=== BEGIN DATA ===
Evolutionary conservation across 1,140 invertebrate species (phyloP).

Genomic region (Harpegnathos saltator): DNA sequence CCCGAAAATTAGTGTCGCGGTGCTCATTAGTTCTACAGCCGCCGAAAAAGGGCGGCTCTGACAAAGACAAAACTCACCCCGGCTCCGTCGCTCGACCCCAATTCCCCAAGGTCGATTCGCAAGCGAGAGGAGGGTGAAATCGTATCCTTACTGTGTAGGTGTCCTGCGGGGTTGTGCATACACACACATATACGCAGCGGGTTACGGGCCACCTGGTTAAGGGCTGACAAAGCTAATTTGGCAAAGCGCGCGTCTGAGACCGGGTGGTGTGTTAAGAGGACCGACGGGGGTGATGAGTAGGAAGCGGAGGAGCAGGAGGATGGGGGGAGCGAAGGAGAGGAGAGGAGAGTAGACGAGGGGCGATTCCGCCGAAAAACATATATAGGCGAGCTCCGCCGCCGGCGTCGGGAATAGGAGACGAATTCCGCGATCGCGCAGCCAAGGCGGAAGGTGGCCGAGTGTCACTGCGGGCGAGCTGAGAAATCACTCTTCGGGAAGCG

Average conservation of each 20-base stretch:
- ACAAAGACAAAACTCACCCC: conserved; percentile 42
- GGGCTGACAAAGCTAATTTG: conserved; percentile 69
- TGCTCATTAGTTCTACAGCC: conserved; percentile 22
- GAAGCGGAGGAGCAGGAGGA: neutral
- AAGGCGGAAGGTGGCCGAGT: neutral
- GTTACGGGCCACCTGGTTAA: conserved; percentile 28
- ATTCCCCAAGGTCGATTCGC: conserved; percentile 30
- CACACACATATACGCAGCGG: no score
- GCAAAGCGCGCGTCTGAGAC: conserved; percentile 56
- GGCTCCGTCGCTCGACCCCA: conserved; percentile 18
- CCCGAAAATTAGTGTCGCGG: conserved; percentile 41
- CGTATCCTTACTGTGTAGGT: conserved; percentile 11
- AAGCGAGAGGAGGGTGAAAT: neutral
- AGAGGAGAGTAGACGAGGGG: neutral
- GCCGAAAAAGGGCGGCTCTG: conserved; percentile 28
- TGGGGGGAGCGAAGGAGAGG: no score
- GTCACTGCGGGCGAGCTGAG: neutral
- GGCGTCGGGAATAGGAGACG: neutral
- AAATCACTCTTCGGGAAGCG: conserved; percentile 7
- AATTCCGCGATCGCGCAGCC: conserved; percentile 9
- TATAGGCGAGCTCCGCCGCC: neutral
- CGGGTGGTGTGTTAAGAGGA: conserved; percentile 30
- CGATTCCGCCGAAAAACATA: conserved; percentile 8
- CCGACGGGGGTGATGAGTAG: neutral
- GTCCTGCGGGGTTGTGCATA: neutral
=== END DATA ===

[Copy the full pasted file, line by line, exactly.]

Evolutionary conservation across 1,140 invertebrate species (phyloP).

Genomic region (Harpegnathos saltator): DNA sequence CCCGAAAATTAGTGTCGCGGTGCTCATTAGTTCTACAGCCGCCGAAAAAGGGCGGCTCTGACAAAGACAAAACTCACCCCGGCTCCGTCGCTCGACCCCAATTCCCCAAGGTCGATTCGCAAGCGAGAGGAGGGTGAAATCGTATCCTTACTGTGTAGGTGTCCTGCGGGGTTGTGCATACACACACATATACGCAGCGGGTTACGGGCCACCTGGTTAAGGGCTGACAAAGCTAATTTGGCAAAGCGCGCGTCTGAGACCGGGTGGTGTGTTAAGAGGACCGACGGGGGTGATGAGTAGGAAGCGGAGGAGCAGGAGGATGGGGGGAGCGAAGGAGAGGAGAGGAGAGTAGACGAGGGGCGATTCCGCCGAAAAACATATATAGGCGAGCTCCGCCGCCGGCGTCGGGAATAGGAGACGAATTCCGCGATCGCGCAGCCAAGGCGGAAGGTGGCCGAGTGTCACTGCGGGCGAGCTGAGAAATCACTCTTCGGGAAGCG

Average conservation of each 20-base stretch:
- ACAAAGACAAAACTCACCCC: conserved; percentile 42
- GGGCTGACAAAGCTAATTTG: conserved; percentile 69
- TGCTCATTAGTTCTACAGCC: conserved; percentile 22
- GAAGCGGAGGAGCAGGAGGA: neutral
- AAGGCGGAAGGTGGCCGAGT: neutral
- GTTACGGGCCACCTGGTTAA: conserved; percentile 28
- ATTCCCCAAGGTCGATTCGC: conserved; percentile 30
- CACACACATATACGCAGCGG: no score
- GCAAAGCGCGCGTCTGAGAC: conserved; percentile 56
- GGCTCCGTCGCTCGACCCCA: conserved; percentile 18
- CCCGAAAATTAGTGTCGCGG: conserved; percentile 41
- CGTATCCTTACTGTGTAGGT: conserved; percentile 11
- AAGCGAGAGGAGGGTGAAAT: neutral
- AGAGGAGAGTAGACGAGGGG: neutral
- GCCGAAAAAGGGCGGCTCTG: conserved; percentile 28
- TGGGGGGAGCGAAGGAGAGG: no score
- GTCACTGCGGGCGAGCTGAG: neutral
- GGCGTCGGGAATAGGAGACG: neutral
- AAATCACTCTTCGGGAAGCG: conserved; percentile 7
- AATTCCGCGATCGCGCAGCC: conserved; percentile 9
- TATAGGCGAGCTCCGCCGCC: neutral
- CGGGTGGTGTGTTAAGAGGA: conserved; percentile 30
- CGATTCCGCCGAAAAACATA: conserved; percentile 8
- CCGACGGGGGTGATGAGTAG: neutral
- GTCCTGCGGGGTTGTGCATA: neutral